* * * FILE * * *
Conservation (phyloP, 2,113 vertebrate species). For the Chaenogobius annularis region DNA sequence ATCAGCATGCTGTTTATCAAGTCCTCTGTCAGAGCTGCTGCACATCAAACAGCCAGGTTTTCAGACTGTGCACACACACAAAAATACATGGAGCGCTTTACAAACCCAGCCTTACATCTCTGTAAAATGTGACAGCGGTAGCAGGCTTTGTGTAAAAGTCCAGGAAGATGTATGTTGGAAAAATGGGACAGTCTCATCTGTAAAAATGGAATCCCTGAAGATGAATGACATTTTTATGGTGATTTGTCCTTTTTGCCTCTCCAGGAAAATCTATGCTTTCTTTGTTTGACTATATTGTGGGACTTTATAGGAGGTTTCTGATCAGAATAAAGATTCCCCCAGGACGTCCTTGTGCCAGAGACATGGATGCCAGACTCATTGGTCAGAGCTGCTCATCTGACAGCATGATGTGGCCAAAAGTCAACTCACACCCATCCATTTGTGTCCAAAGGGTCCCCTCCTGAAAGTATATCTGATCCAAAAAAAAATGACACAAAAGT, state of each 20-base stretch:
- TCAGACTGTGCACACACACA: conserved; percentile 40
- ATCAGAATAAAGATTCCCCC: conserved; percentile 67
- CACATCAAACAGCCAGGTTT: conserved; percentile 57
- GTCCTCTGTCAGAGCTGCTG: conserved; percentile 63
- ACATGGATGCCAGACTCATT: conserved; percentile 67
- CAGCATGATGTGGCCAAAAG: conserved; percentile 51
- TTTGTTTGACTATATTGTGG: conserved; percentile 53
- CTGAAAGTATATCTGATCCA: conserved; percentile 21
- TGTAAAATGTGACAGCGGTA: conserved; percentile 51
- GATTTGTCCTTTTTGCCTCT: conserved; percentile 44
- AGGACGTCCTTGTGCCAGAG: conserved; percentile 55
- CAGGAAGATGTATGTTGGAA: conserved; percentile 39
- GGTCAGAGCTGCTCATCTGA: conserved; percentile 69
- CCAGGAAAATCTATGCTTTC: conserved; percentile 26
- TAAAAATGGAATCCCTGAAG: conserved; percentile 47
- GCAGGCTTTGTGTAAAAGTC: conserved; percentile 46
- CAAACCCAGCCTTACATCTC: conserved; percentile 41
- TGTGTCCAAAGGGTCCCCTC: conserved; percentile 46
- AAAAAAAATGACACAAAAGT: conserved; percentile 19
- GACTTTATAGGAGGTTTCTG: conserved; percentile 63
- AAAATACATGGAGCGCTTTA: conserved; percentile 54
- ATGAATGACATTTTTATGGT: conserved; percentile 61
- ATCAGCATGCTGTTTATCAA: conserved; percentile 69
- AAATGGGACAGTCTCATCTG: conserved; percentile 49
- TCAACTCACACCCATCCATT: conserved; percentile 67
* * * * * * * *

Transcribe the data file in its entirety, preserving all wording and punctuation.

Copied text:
Conservation (phyloP, 2,113 vertebrate species). For the Chaenogobius annularis region DNA sequence ATCAGCATGCTGTTTATCAAGTCCTCTGTCAGAGCTGCTGCACATCAAACAGCCAGGTTTTCAGACTGTGCACACACACAAAAATACATGGAGCGCTTTACAAACCCAGCCTTACATCTCTGTAAAATGTGACAGCGGTAGCAGGCTTTGTGTAAAAGTCCAGGAAGATGTATGTTGGAAAAATGGGACAGTCTCATCTGTAAAAATGGAATCCCTGAAGATGAATGACATTTTTATGGTGATTTGTCCTTTTTGCCTCTCCAGGAAAATCTATGCTTTCTTTGTTTGACTATATTGTGGGACTTTATAGGAGGTTTCTGATCAGAATAAAGATTCCCCCAGGACGTCCTTGTGCCAGAGACATGGATGCCAGACTCATTGGTCAGAGCTGCTCATCTGACAGCATGATGTGGCCAAAAGTCAACTCACACCCATCCATTTGTGTCCAAAGGGTCCCCTCCTGAAAGTATATCTGATCCAAAAAAAAATGACACAAAAGT, state of each 20-base stretch:
- TCAGACTGTGCACACACACA: conserved; percentile 40
- ATCAGAATAAAGATTCCCCC: conserved; percentile 67
- CACATCAAACAGCCAGGTTT: conserved; percentile 57
- GTCCTCTGTCAGAGCTGCTG: conserved; percentile 63
- ACATGGATGCCAGACTCATT: conserved; percentile 67
- CAGCATGATGTGGCCAAAAG: conserved; percentile 51
- TTTGTTTGACTATATTGTGG: conserved; percentile 53
- CTGAAAGTATATCTGATCCA: conserved; percentile 21
- TGTAAAATGTGACAGCGGTA: conserved; percentile 51
- GATTTGTCCTTTTTGCCTCT: conserved; percentile 44
- AGGACGTCCTTGTGCCAGAG: conserved; percentile 55
- CAGGAAGATGTATGTTGGAA: conserved; percentile 39
- GGTCAGAGCTGCTCATCTGA: conserved; percentile 69
- CCAGGAAAATCTATGCTTTC: conserved; percentile 26
- TAAAAATGGAATCCCTGAAG: conserved; percentile 47
- GCAGGCTTTGTGTAAAAGTC: conserved; percentile 46
- CAAACCCAGCCTTACATCTC: conserved; percentile 41
- TGTGTCCAAAGGGTCCCCTC: conserved; percentile 46
- AAAAAAAATGACACAAAAGT: conserved; percentile 19
- GACTTTATAGGAGGTTTCTG: conserved; percentile 63
- AAAATACATGGAGCGCTTTA: conserved; percentile 54
- ATGAATGACATTTTTATGGT: conserved; percentile 61
- ATCAGCATGCTGTTTATCAA: conserved; percentile 69
- AAATGGGACAGTCTCATCTG: conserved; percentile 49
- TCAACTCACACCCATCCATT: conserved; percentile 67